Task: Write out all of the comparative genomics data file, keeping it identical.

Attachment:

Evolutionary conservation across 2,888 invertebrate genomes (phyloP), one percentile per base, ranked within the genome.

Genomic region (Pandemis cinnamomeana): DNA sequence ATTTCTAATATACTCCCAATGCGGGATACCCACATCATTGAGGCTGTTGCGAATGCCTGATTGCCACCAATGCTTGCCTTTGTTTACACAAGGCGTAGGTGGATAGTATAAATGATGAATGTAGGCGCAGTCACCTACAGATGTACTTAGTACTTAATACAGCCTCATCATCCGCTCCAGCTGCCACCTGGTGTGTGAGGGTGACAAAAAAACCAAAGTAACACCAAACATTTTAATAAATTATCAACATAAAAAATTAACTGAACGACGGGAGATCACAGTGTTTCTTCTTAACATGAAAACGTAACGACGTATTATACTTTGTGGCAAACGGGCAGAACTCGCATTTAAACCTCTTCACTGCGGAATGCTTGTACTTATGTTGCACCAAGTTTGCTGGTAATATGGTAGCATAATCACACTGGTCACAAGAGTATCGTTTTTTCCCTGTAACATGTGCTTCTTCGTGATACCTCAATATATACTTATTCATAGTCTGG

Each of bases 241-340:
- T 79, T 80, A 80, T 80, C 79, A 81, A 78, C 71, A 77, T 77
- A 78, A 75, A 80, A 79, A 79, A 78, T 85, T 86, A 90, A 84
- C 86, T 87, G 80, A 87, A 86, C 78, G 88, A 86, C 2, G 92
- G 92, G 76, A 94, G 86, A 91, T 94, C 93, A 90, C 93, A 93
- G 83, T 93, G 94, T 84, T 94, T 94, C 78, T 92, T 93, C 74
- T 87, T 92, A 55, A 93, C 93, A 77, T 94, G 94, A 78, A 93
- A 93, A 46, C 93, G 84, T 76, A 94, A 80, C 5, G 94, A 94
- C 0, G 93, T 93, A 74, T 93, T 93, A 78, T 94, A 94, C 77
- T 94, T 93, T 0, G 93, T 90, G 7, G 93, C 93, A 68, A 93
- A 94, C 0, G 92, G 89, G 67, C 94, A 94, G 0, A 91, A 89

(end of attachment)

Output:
Evolutionary conservation across 2,888 invertebrate genomes (phyloP), one percentile per base, ranked within the genome.

Genomic region (Pandemis cinnamomeana): DNA sequence ATTTCTAATATACTCCCAATGCGGGATACCCACATCATTGAGGCTGTTGCGAATGCCTGATTGCCACCAATGCTTGCCTTTGTTTACACAAGGCGTAGGTGGATAGTATAAATGATGAATGTAGGCGCAGTCACCTACAGATGTACTTAGTACTTAATACAGCCTCATCATCCGCTCCAGCTGCCACCTGGTGTGTGAGGGTGACAAAAAAACCAAAGTAACACCAAACATTTTAATAAATTATCAACATAAAAAATTAACTGAACGACGGGAGATCACAGTGTTTCTTCTTAACATGAAAACGTAACGACGTATTATACTTTGTGGCAAACGGGCAGAACTCGCATTTAAACCTCTTCACTGCGGAATGCTTGTACTTATGTTGCACCAAGTTTGCTGGTAATATGGTAGCATAATCACACTGGTCACAAGAGTATCGTTTTTTCCCTGTAACATGTGCTTCTTCGTGATACCTCAATATATACTTATTCATAGTCTGG

Each of bases 241-340:
- T 79, T 80, A 80, T 80, C 79, A 81, A 78, C 71, A 77, T 77
- A 78, A 75, A 80, A 79, A 79, A 78, T 85, T 86, A 90, A 84
- C 86, T 87, G 80, A 87, A 86, C 78, G 88, A 86, C 2, G 92
- G 92, G 76, A 94, G 86, A 91, T 94, C 93, A 90, C 93, A 93
- G 83, T 93, G 94, T 84, T 94, T 94, C 78, T 92, T 93, C 74
- T 87, T 92, A 55, A 93, C 93, A 77, T 94, G 94, A 78, A 93
- A 93, A 46, C 93, G 84, T 76, A 94, A 80, C 5, G 94, A 94
- C 0, G 93, T 93, A 74, T 93, T 93, A 78, T 94, A 94, C 77
- T 94, T 93, T 0, G 93, T 90, G 7, G 93, C 93, A 68, A 93
- A 94, C 0, G 92, G 89, G 67, C 94, A 94, G 0, A 91, A 89